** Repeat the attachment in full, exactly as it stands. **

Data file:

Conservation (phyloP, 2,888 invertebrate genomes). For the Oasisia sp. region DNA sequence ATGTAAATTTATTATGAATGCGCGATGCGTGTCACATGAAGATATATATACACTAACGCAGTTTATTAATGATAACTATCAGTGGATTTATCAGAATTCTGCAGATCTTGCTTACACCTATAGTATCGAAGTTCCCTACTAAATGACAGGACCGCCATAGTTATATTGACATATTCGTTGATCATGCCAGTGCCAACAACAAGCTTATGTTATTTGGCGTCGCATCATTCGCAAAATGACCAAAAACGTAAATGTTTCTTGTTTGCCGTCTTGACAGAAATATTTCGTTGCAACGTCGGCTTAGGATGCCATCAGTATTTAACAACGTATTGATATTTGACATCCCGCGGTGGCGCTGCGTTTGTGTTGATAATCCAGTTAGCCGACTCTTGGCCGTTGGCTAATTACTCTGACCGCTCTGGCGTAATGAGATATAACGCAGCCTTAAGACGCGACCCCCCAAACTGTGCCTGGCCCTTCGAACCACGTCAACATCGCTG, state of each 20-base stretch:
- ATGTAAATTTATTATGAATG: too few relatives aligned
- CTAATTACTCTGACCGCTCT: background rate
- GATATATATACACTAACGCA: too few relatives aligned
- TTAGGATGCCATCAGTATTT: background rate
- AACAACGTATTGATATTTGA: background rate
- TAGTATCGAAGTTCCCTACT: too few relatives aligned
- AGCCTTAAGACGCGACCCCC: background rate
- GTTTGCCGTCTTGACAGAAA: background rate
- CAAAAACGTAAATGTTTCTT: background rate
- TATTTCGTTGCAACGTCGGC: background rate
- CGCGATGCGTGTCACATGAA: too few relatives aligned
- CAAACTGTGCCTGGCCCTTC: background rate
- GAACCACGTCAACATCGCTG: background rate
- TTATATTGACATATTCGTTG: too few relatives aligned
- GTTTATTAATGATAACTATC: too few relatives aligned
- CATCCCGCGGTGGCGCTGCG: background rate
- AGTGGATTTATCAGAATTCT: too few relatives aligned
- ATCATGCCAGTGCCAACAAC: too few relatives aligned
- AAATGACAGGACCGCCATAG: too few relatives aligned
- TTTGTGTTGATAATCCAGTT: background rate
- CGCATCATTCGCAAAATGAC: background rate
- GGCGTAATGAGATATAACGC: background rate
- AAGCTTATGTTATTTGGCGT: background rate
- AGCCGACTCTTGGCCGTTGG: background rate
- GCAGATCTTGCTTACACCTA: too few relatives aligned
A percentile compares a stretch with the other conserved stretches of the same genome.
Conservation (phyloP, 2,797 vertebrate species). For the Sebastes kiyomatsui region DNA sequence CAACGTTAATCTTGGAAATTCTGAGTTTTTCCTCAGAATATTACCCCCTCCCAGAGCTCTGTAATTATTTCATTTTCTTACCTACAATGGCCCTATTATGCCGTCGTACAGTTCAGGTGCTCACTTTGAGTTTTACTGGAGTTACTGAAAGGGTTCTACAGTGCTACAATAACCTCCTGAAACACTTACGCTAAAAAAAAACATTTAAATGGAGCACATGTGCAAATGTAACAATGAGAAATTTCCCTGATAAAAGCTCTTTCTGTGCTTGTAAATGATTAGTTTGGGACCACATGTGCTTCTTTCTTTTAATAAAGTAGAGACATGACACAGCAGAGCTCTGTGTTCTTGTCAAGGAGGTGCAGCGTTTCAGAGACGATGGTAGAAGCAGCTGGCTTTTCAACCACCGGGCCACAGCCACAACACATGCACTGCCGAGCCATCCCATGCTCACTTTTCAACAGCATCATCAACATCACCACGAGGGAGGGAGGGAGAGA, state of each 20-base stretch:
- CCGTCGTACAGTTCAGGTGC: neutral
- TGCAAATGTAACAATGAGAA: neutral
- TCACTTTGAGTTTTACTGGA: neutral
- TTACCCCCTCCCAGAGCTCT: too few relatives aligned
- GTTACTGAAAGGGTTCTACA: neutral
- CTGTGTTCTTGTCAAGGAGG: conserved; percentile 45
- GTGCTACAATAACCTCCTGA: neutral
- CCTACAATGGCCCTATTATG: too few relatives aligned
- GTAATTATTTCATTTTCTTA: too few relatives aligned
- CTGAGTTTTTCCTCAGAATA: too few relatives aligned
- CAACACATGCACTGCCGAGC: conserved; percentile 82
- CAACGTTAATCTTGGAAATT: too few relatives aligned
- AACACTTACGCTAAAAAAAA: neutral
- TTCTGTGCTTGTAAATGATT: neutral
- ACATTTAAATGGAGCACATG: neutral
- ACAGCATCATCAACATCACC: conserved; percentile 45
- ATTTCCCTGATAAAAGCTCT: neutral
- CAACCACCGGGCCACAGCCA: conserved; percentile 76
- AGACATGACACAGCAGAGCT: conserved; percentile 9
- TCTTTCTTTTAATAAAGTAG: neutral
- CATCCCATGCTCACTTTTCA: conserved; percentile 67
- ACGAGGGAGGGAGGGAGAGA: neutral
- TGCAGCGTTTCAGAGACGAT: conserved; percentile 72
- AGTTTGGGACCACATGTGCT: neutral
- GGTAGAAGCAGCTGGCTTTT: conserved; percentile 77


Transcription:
Conservation (phyloP, 2,888 invertebrate genomes). For the Oasisia sp. region DNA sequence ATGTAAATTTATTATGAATGCGCGATGCGTGTCACATGAAGATATATATACACTAACGCAGTTTATTAATGATAACTATCAGTGGATTTATCAGAATTCTGCAGATCTTGCTTACACCTATAGTATCGAAGTTCCCTACTAAATGACAGGACCGCCATAGTTATATTGACATATTCGTTGATCATGCCAGTGCCAACAACAAGCTTATGTTATTTGGCGTCGCATCATTCGCAAAATGACCAAAAACGTAAATGTTTCTTGTTTGCCGTCTTGACAGAAATATTTCGTTGCAACGTCGGCTTAGGATGCCATCAGTATTTAACAACGTATTGATATTTGACATCCCGCGGTGGCGCTGCGTTTGTGTTGATAATCCAGTTAGCCGACTCTTGGCCGTTGGCTAATTACTCTGACCGCTCTGGCGTAATGAGATATAACGCAGCCTTAAGACGCGACCCCCCAAACTGTGCCTGGCCCTTCGAACCACGTCAACATCGCTG, state of each 20-base stretch:
- ATGTAAATTTATTATGAATG: too few relatives aligned
- CTAATTACTCTGACCGCTCT: background rate
- GATATATATACACTAACGCA: too few relatives aligned
- TTAGGATGCCATCAGTATTT: background rate
- AACAACGTATTGATATTTGA: background rate
- TAGTATCGAAGTTCCCTACT: too few relatives aligned
- AGCCTTAAGACGCGACCCCC: background rate
- GTTTGCCGTCTTGACAGAAA: background rate
- CAAAAACGTAAATGTTTCTT: background rate
- TATTTCGTTGCAACGTCGGC: background rate
- CGCGATGCGTGTCACATGAA: too few relatives aligned
- CAAACTGTGCCTGGCCCTTC: background rate
- GAACCACGTCAACATCGCTG: background rate
- TTATATTGACATATTCGTTG: too few relatives aligned
- GTTTATTAATGATAACTATC: too few relatives aligned
- CATCCCGCGGTGGCGCTGCG: background rate
- AGTGGATTTATCAGAATTCT: too few relatives aligned
- ATCATGCCAGTGCCAACAAC: too few relatives aligned
- AAATGACAGGACCGCCATAG: too few relatives aligned
- TTTGTGTTGATAATCCAGTT: background rate
- CGCATCATTCGCAAAATGAC: background rate
- GGCGTAATGAGATATAACGC: background rate
- AAGCTTATGTTATTTGGCGT: background rate
- AGCCGACTCTTGGCCGTTGG: background rate
- GCAGATCTTGCTTACACCTA: too few relatives aligned
A percentile compares a stretch with the other conserved stretches of the same genome.
Conservation (phyloP, 2,797 vertebrate species). For the Sebastes kiyomatsui region DNA sequence CAACGTTAATCTTGGAAATTCTGAGTTTTTCCTCAGAATATTACCCCCTCCCAGAGCTCTGTAATTATTTCATTTTCTTACCTACAATGGCCCTATTATGCCGTCGTACAGTTCAGGTGCTCACTTTGAGTTTTACTGGAGTTACTGAAAGGGTTCTACAGTGCTACAATAACCTCCTGAAACACTTACGCTAAAAAAAAACATTTAAATGGAGCACATGTGCAAATGTAACAATGAGAAATTTCCCTGATAAAAGCTCTTTCTGTGCTTGTAAATGATTAGTTTGGGACCACATGTGCTTCTTTCTTTTAATAAAGTAGAGACATGACACAGCAGAGCTCTGTGTTCTTGTCAAGGAGGTGCAGCGTTTCAGAGACGATGGTAGAAGCAGCTGGCTTTTCAACCACCGGGCCACAGCCACAACACATGCACTGCCGAGCCATCCCATGCTCACTTTTCAACAGCATCATCAACATCACCACGAGGGAGGGAGGGAGAGA, state of each 20-base stretch:
- CCGTCGTACAGTTCAGGTGC: neutral
- TGCAAATGTAACAATGAGAA: neutral
- TCACTTTGAGTTTTACTGGA: neutral
- TTACCCCCTCCCAGAGCTCT: too few relatives aligned
- GTTACTGAAAGGGTTCTACA: neutral
- CTGTGTTCTTGTCAAGGAGG: conserved; percentile 45
- GTGCTACAATAACCTCCTGA: neutral
- CCTACAATGGCCCTATTATG: too few relatives aligned
- GTAATTATTTCATTTTCTTA: too few relatives aligned
- CTGAGTTTTTCCTCAGAATA: too few relatives aligned
- CAACACATGCACTGCCGAGC: conserved; percentile 82
- CAACGTTAATCTTGGAAATT: too few relatives aligned
- AACACTTACGCTAAAAAAAA: neutral
- TTCTGTGCTTGTAAATGATT: neutral
- ACATTTAAATGGAGCACATG: neutral
- ACAGCATCATCAACATCACC: conserved; percentile 45
- ATTTCCCTGATAAAAGCTCT: neutral
- CAACCACCGGGCCACAGCCA: conserved; percentile 76
- AGACATGACACAGCAGAGCT: conserved; percentile 9
- TCTTTCTTTTAATAAAGTAG: neutral
- CATCCCATGCTCACTTTTCA: conserved; percentile 67
- ACGAGGGAGGGAGGGAGAGA: neutral
- TGCAGCGTTTCAGAGACGAT: conserved; percentile 72
- AGTTTGGGACCACATGTGCT: neutral
- GGTAGAAGCAGCTGGCTTTT: conserved; percentile 77